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TDAI on Practice Management: A Little Less Conversation, a Little More Action

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TD Ameritrade Institutional recently changed the name of its practice management program to emphasize the importance of taking action to achieve positive outcomes.

“People talk about practice management, and it means a thousand things to different people. We wanted to have a name that spoke to the fact that our entire goal is to have an advisor take action and achieve some sort of result,” Vanessa Oligino said at the firm’s annual conference in San Diego on Thursday.

The program, Business Performance Solutions, is “not just about education, which is where a lot of people who offer practice management [programs] stop,” Oligino said.

The program has a team of consultants working to build relevant content for advisors to build into their own practice management plan.  Oligino said that in doing that, they’re also working to make sure that content is not overwhelming. “We don’t try to attack too much at one time,” she said. “We want to make sure we chunk it up for them so that it’s not overwhelming and they end up doing nothing.”

Technology will be a big focus for TDAI in 2015, Oligino said. The firm has been focusing for the past year on building a tech program for growth strategy. “We developed a whole host of tools and resources around niche marketing, branding, pricing, strategic introductions and why those are different from referrals, and high-impact events, which actually has been our most popular growth strategy,” she said.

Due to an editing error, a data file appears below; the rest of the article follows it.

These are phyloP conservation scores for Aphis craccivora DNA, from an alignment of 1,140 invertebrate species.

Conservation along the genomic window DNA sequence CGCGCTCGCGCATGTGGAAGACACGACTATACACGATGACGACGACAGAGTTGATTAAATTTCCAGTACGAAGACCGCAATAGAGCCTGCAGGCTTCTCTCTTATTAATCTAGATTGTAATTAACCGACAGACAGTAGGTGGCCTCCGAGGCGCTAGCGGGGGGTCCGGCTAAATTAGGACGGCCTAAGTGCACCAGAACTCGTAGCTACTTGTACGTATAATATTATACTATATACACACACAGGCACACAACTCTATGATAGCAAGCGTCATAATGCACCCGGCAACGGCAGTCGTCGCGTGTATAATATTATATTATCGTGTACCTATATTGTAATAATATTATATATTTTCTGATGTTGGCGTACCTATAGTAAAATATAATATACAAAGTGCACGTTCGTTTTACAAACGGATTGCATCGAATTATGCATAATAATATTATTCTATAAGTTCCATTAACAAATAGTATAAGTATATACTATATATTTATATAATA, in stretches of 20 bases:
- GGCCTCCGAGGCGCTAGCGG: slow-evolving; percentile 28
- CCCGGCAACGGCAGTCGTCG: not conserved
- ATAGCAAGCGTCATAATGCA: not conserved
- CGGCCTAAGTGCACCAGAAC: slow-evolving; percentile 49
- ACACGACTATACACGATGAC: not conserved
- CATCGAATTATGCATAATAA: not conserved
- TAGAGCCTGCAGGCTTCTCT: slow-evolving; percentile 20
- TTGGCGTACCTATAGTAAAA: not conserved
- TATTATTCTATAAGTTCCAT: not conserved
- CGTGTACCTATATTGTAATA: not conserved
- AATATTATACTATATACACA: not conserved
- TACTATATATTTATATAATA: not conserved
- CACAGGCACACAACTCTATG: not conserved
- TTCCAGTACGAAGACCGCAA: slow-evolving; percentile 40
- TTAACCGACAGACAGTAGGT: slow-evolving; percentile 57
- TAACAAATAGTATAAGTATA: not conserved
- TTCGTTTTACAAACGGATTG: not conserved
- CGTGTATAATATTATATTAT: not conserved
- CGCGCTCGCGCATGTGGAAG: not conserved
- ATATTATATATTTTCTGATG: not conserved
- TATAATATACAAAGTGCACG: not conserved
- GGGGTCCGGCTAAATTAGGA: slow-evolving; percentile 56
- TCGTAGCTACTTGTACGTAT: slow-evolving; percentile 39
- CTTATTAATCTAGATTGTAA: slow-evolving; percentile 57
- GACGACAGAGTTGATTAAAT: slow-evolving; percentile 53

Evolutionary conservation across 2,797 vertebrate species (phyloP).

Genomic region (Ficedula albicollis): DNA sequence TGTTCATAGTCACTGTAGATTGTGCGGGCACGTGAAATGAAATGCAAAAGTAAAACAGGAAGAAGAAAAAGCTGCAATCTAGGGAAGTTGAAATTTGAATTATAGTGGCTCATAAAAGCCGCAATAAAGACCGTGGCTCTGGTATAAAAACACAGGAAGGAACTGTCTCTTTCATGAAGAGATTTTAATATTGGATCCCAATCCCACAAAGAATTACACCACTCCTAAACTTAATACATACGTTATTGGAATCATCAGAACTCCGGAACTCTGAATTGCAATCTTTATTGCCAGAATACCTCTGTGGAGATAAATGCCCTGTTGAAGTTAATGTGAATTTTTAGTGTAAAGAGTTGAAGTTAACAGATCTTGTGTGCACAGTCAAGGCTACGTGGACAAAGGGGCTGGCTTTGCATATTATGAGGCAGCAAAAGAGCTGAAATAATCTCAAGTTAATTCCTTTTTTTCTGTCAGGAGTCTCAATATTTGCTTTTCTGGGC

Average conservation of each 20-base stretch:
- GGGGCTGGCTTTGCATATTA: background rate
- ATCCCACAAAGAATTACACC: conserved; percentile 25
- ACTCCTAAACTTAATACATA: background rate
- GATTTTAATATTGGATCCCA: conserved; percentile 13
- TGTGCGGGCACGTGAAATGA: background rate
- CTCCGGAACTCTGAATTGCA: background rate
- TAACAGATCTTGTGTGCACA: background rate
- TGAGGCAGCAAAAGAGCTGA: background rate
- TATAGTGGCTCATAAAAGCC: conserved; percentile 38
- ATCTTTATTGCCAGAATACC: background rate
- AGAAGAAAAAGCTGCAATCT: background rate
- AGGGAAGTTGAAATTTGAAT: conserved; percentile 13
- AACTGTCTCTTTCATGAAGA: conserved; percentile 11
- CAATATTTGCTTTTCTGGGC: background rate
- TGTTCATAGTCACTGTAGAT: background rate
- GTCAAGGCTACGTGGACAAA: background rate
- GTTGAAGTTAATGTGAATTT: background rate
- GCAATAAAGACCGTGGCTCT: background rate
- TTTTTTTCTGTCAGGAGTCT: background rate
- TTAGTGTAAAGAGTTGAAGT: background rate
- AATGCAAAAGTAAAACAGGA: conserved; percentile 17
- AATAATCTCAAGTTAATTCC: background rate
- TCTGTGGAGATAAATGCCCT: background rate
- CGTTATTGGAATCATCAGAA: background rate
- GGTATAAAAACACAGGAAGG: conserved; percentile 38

Another aspect of that program is how to protect your technology; the infrastructure and the client information you have access to through it, Oligino said. “A lot of firms are still working with your basic antivirus software and they don’t realize how much they’re at risk.”

Those basic protections lead advisors to think they’re protected and feel confident about, say, using a public Wi-Fi network, but Oligino pointed out, “that just means the guy sitting next to you who knows nothing about technology won’t be able to break into your stuff. Anybody who spends a little bit of time, it’s not hard for them to breach those walls at all.”

To help advisors meet those challenges, TDAI launched another initiative, the Affinity Services program, where they work with about 120 third-party providers to bring discounted, pre-screened tech services to RIAs. “They take over where we stop. We’re not going to ever offer cybersecurity software, but we will take the time to vet vendors, figure out who’s best in the marketplace, who understands the advisory firm, and we will put forth a number of vendors as part of the program that they can tap into,” Oligino said.

She added, “Once they buy into the education, we talk them through the process, but then who can they go to actually go to, to get the system to implement?”

In addition to that network, Oligino’s team creates content like white papers to educate advisors, but she stressed that those resources don’t exist in a vacuum. “The best way to convince an advisor that they need to start thinking about something is to have research to prove it, but I’m never just going to say, ‘Here’s a white paper and good luck.’”

That research is supported by work from George Tamer’s strategic relationships team, which provides coaching and training for advisors.

“We have a huge network out there to help advisors get from A to B.”

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